I wondered what would happen if a car drove over one, and how frequently the TTC anticipated that happening. Andy Byford was standing beside me, so I asked him the first question. He said, “why then we would take the vehicle out of service and the driver’s insurance company would pay for the repairs”.

    I guess he is a bit of a joker.

    Steve: I think the only way this can reasonably work in mixed traffic is for the operator to assist as he did on the trial run. I was sitting right across from the door when this happened.

    As for service on other lines, welcome to the world of downtown transit on weekends.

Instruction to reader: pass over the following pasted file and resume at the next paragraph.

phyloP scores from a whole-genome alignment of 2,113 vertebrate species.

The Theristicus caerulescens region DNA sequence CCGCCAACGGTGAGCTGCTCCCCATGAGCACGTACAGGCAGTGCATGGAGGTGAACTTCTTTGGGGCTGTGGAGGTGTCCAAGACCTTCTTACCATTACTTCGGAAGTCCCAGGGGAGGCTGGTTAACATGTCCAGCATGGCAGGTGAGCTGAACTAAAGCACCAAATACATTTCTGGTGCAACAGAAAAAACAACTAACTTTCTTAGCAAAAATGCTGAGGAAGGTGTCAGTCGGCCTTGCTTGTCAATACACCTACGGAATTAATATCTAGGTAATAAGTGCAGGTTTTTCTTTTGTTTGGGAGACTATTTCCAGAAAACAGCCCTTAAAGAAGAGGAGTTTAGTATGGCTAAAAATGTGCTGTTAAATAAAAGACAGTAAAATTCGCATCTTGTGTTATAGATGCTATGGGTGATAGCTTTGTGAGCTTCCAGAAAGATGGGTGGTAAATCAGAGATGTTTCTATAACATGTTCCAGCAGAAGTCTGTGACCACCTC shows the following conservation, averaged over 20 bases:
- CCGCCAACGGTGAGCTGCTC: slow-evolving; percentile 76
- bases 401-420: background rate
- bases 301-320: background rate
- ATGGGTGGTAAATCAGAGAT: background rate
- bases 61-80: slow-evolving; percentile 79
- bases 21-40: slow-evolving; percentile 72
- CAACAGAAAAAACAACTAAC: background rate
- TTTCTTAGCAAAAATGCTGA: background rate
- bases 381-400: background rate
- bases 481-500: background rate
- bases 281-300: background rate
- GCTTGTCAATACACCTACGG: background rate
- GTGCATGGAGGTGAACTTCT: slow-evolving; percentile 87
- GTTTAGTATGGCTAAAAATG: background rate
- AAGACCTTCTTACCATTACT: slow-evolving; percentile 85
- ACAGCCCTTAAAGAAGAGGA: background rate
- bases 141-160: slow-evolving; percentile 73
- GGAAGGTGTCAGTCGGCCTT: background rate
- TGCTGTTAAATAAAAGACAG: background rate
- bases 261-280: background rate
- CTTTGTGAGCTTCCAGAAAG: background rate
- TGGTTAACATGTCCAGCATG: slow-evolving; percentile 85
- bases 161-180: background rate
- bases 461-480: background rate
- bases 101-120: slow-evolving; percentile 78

Heritage train station? It’s already there. The Cherry Street signal tower which is right where it always was.

    Liked by 1 person

  5. ” ……… 514 Cherry was quite spotty at times with cars running bunched and off schedule.”

    SNAFU = Situation Normal All F***ed Up!


  6. The TTC really does make it hard for people (like me) who instinctively like public transit to support them – if they can’t get a 600 yard spur line working properly after MONTHS (if not years) of time to prepare I fear for the future of public transit in Toronto. No benches, few schedules, few accessible streetcars, no signal priority, poor shelters, the usual poor route management etc etc..

    Liked by 1 person

  7. Has Andy Byford forgotten about his mandate for bringing the TTC in the 21st century, and running it like a first rate transit system? It seems to me that he has lost his drive to do so.